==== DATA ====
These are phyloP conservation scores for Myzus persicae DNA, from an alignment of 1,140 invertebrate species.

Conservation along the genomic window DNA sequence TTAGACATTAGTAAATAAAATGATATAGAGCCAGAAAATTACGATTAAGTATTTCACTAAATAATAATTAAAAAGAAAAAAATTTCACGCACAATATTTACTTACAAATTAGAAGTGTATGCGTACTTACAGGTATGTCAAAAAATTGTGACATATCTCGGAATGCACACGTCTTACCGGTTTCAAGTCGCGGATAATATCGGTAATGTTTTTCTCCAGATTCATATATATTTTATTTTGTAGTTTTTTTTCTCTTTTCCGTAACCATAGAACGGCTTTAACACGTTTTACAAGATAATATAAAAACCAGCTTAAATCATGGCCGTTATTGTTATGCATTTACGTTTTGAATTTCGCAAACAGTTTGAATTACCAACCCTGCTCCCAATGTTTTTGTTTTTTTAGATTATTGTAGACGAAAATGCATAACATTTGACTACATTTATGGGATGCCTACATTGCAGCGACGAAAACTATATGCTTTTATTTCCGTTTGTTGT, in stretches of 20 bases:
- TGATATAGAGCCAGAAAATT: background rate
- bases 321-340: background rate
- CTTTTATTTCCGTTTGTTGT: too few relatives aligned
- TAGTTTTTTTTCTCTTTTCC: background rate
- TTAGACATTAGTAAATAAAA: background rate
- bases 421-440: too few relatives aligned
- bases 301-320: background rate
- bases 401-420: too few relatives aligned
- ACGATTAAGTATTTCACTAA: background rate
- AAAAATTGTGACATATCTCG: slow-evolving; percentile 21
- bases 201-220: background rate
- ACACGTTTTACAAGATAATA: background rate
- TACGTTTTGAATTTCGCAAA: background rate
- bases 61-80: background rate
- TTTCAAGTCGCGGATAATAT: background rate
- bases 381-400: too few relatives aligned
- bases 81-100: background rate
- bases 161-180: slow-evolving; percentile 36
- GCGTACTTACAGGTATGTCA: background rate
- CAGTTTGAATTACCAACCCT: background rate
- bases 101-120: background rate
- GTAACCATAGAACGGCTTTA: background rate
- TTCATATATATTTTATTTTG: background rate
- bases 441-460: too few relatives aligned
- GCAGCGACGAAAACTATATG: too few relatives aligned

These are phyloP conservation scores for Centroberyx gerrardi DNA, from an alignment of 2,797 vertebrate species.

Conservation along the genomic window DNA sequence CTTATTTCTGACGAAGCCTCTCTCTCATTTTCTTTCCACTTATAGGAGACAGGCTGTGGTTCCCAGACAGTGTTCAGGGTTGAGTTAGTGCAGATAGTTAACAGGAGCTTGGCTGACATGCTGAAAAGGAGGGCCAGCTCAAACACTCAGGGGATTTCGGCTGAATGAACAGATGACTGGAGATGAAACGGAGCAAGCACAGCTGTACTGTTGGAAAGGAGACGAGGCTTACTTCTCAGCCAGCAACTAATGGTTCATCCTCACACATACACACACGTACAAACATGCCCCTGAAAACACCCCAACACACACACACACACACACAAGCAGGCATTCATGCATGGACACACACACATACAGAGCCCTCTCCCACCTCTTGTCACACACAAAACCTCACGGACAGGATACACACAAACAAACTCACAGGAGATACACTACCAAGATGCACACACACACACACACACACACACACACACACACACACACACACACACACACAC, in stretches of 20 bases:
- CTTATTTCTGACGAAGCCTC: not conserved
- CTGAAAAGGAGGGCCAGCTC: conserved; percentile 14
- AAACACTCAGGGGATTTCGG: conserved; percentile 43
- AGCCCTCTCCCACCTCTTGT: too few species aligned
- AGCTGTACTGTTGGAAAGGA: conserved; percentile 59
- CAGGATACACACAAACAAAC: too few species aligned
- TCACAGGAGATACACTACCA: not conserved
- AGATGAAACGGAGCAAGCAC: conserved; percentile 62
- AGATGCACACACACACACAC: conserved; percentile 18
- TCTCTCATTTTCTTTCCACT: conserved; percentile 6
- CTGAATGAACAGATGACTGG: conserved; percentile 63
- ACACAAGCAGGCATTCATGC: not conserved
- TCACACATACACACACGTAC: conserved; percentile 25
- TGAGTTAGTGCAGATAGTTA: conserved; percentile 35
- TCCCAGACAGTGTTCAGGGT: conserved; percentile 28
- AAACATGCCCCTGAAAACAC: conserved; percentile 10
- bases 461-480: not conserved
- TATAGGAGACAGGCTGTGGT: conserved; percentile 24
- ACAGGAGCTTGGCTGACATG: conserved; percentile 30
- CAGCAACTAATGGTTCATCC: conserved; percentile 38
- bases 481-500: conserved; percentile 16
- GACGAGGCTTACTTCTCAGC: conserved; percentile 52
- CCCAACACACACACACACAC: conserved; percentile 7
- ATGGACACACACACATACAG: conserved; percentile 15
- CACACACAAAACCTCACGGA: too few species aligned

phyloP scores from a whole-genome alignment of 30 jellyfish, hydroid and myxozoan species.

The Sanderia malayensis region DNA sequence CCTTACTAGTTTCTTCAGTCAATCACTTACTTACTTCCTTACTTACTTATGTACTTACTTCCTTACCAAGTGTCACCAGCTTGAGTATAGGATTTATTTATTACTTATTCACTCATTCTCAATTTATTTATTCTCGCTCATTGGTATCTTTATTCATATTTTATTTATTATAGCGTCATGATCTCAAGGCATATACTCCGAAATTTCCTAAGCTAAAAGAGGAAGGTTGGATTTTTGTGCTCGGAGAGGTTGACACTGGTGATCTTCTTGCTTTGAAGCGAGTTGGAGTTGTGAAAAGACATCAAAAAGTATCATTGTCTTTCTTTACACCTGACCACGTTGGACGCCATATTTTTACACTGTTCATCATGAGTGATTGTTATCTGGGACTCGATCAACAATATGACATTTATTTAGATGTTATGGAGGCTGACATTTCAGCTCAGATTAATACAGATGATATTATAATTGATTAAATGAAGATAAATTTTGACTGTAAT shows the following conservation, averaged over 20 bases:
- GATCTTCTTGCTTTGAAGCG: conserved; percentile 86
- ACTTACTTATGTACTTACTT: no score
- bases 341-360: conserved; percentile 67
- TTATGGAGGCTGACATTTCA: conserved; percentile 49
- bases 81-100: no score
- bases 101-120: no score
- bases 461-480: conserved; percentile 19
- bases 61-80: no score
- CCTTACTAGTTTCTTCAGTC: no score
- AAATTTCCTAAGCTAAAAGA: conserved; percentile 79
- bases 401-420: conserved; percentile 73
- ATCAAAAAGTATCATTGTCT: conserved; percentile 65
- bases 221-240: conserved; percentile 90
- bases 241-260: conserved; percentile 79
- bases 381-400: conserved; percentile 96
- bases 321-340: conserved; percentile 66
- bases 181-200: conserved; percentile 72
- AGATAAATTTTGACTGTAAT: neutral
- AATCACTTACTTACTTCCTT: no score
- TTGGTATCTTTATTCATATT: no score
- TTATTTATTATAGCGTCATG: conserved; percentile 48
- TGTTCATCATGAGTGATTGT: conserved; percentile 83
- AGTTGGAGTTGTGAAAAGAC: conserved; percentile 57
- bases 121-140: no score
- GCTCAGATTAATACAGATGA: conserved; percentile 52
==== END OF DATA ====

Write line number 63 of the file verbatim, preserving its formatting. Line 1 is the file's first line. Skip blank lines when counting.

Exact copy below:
- bases 461-480: conserved; percentile 19